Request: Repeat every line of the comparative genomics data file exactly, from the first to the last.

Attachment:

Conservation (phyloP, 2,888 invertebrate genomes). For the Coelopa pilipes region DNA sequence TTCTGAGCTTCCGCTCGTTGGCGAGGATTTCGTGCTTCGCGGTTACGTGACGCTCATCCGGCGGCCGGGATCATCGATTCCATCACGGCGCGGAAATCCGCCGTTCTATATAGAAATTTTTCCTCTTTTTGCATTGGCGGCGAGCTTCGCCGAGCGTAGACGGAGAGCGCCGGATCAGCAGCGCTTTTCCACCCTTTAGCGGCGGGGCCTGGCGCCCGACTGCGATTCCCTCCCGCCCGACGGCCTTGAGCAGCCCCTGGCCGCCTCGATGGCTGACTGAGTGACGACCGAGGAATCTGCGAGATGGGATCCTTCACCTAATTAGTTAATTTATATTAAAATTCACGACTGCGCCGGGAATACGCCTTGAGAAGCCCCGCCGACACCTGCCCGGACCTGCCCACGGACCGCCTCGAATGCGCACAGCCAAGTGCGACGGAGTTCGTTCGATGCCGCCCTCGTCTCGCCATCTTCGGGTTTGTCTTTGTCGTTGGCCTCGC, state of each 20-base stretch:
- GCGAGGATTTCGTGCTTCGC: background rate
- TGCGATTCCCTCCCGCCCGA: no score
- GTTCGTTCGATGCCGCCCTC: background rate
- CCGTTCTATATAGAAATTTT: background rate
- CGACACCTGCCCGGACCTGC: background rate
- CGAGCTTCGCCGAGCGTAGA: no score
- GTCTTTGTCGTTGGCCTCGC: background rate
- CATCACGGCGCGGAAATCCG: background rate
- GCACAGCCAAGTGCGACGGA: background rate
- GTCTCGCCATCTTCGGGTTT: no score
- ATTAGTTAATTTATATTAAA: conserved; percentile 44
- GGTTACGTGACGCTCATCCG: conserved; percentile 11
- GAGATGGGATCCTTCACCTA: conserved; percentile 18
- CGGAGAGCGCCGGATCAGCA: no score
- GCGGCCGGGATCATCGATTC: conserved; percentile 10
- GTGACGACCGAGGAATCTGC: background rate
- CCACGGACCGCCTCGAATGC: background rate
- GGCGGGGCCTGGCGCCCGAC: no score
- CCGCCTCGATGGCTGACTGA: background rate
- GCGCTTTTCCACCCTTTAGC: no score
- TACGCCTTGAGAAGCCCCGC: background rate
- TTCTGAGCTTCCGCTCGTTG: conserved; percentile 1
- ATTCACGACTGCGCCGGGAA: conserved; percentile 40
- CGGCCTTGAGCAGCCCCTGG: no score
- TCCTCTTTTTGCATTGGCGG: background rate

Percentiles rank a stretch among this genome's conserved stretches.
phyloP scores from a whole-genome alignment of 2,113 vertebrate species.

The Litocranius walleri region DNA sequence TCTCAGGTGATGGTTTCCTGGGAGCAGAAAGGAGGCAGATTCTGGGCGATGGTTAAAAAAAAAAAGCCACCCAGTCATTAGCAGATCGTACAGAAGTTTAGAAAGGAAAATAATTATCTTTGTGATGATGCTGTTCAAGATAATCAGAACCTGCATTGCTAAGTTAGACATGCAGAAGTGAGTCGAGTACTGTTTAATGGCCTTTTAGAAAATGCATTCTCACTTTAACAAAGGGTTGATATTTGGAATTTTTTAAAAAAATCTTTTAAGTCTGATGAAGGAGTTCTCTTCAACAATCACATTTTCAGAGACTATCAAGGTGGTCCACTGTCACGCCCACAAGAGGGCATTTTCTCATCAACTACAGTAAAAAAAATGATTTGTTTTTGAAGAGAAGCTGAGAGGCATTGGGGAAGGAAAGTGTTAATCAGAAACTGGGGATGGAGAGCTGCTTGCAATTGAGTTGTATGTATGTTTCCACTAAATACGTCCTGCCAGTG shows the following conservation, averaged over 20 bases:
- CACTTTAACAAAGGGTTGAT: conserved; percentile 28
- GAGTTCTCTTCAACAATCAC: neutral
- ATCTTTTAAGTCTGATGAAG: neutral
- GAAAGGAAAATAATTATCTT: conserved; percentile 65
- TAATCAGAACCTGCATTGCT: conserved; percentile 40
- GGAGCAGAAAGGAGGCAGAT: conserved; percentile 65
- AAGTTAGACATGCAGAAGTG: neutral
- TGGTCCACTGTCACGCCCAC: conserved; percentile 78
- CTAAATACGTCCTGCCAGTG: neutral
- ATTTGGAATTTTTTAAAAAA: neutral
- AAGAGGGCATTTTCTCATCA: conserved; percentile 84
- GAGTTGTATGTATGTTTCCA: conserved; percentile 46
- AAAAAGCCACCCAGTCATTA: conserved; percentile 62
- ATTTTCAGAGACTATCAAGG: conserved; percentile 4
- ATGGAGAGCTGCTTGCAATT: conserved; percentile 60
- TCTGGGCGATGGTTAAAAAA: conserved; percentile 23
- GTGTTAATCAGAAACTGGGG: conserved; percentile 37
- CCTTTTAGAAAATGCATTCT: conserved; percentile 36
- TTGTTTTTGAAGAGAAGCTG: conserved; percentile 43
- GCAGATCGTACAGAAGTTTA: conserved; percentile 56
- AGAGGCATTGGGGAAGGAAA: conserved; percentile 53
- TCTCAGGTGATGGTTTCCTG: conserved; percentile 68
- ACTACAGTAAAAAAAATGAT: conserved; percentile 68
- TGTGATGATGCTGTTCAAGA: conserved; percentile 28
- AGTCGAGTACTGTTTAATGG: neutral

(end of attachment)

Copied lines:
Conservation (phyloP, 2,888 invertebrate genomes). For the Coelopa pilipes region DNA sequence TTCTGAGCTTCCGCTCGTTGGCGAGGATTTCGTGCTTCGCGGTTACGTGACGCTCATCCGGCGGCCGGGATCATCGATTCCATCACGGCGCGGAAATCCGCCGTTCTATATAGAAATTTTTCCTCTTTTTGCATTGGCGGCGAGCTTCGCCGAGCGTAGACGGAGAGCGCCGGATCAGCAGCGCTTTTCCACCCTTTAGCGGCGGGGCCTGGCGCCCGACTGCGATTCCCTCCCGCCCGACGGCCTTGAGCAGCCCCTGGCCGCCTCGATGGCTGACTGAGTGACGACCGAGGAATCTGCGAGATGGGATCCTTCACCTAATTAGTTAATTTATATTAAAATTCACGACTGCGCCGGGAATACGCCTTGAGAAGCCCCGCCGACACCTGCCCGGACCTGCCCACGGACCGCCTCGAATGCGCACAGCCAAGTGCGACGGAGTTCGTTCGATGCCGCCCTCGTCTCGCCATCTTCGGGTTTGTCTTTGTCGTTGGCCTCGC, state of each 20-base stretch:
- GCGAGGATTTCGTGCTTCGC: background rate
- TGCGATTCCCTCCCGCCCGA: no score
- GTTCGTTCGATGCCGCCCTC: background rate
- CCGTTCTATATAGAAATTTT: background rate
- CGACACCTGCCCGGACCTGC: background rate
- CGAGCTTCGCCGAGCGTAGA: no score
- GTCTTTGTCGTTGGCCTCGC: background rate
- CATCACGGCGCGGAAATCCG: background rate
- GCACAGCCAAGTGCGACGGA: background rate
- GTCTCGCCATCTTCGGGTTT: no score
- ATTAGTTAATTTATATTAAA: conserved; percentile 44
- GGTTACGTGACGCTCATCCG: conserved; percentile 11
- GAGATGGGATCCTTCACCTA: conserved; percentile 18
- CGGAGAGCGCCGGATCAGCA: no score
- GCGGCCGGGATCATCGATTC: conserved; percentile 10
- GTGACGACCGAGGAATCTGC: background rate
- CCACGGACCGCCTCGAATGC: background rate
- GGCGGGGCCTGGCGCCCGAC: no score
- CCGCCTCGATGGCTGACTGA: background rate
- GCGCTTTTCCACCCTTTAGC: no score
- TACGCCTTGAGAAGCCCCGC: background rate
- TTCTGAGCTTCCGCTCGTTG: conserved; percentile 1
- ATTCACGACTGCGCCGGGAA: conserved; percentile 40
- CGGCCTTGAGCAGCCCCTGG: no score
- TCCTCTTTTTGCATTGGCGG: background rate

Percentiles rank a stretch among this genome's conserved stretches.
phyloP scores from a whole-genome alignment of 2,113 vertebrate species.

The Litocranius walleri region DNA sequence TCTCAGGTGATGGTTTCCTGGGAGCAGAAAGGAGGCAGATTCTGGGCGATGGTTAAAAAAAAAAAGCCACCCAGTCATTAGCAGATCGTACAGAAGTTTAGAAAGGAAAATAATTATCTTTGTGATGATGCTGTTCAAGATAATCAGAACCTGCATTGCTAAGTTAGACATGCAGAAGTGAGTCGAGTACTGTTTAATGGCCTTTTAGAAAATGCATTCTCACTTTAACAAAGGGTTGATATTTGGAATTTTTTAAAAAAATCTTTTAAGTCTGATGAAGGAGTTCTCTTCAACAATCACATTTTCAGAGACTATCAAGGTGGTCCACTGTCACGCCCACAAGAGGGCATTTTCTCATCAACTACAGTAAAAAAAATGATTTGTTTTTGAAGAGAAGCTGAGAGGCATTGGGGAAGGAAAGTGTTAATCAGAAACTGGGGATGGAGAGCTGCTTGCAATTGAGTTGTATGTATGTTTCCACTAAATACGTCCTGCCAGTG shows the following conservation, averaged over 20 bases:
- CACTTTAACAAAGGGTTGAT: conserved; percentile 28
- GAGTTCTCTTCAACAATCAC: neutral
- ATCTTTTAAGTCTGATGAAG: neutral
- GAAAGGAAAATAATTATCTT: conserved; percentile 65
- TAATCAGAACCTGCATTGCT: conserved; percentile 40
- GGAGCAGAAAGGAGGCAGAT: conserved; percentile 65
- AAGTTAGACATGCAGAAGTG: neutral
- TGGTCCACTGTCACGCCCAC: conserved; percentile 78
- CTAAATACGTCCTGCCAGTG: neutral
- ATTTGGAATTTTTTAAAAAA: neutral
- AAGAGGGCATTTTCTCATCA: conserved; percentile 84
- GAGTTGTATGTATGTTTCCA: conserved; percentile 46
- AAAAAGCCACCCAGTCATTA: conserved; percentile 62
- ATTTTCAGAGACTATCAAGG: conserved; percentile 4
- ATGGAGAGCTGCTTGCAATT: conserved; percentile 60
- TCTGGGCGATGGTTAAAAAA: conserved; percentile 23
- GTGTTAATCAGAAACTGGGG: conserved; percentile 37
- CCTTTTAGAAAATGCATTCT: conserved; percentile 36
- TTGTTTTTGAAGAGAAGCTG: conserved; percentile 43
- GCAGATCGTACAGAAGTTTA: conserved; percentile 56
- AGAGGCATTGGGGAAGGAAA: conserved; percentile 53
- TCTCAGGTGATGGTTTCCTG: conserved; percentile 68
- ACTACAGTAAAAAAAATGAT: conserved; percentile 68
- TGTGATGATGCTGTTCAAGA: conserved; percentile 28
- AGTCGAGTACTGTTTAATGG: neutral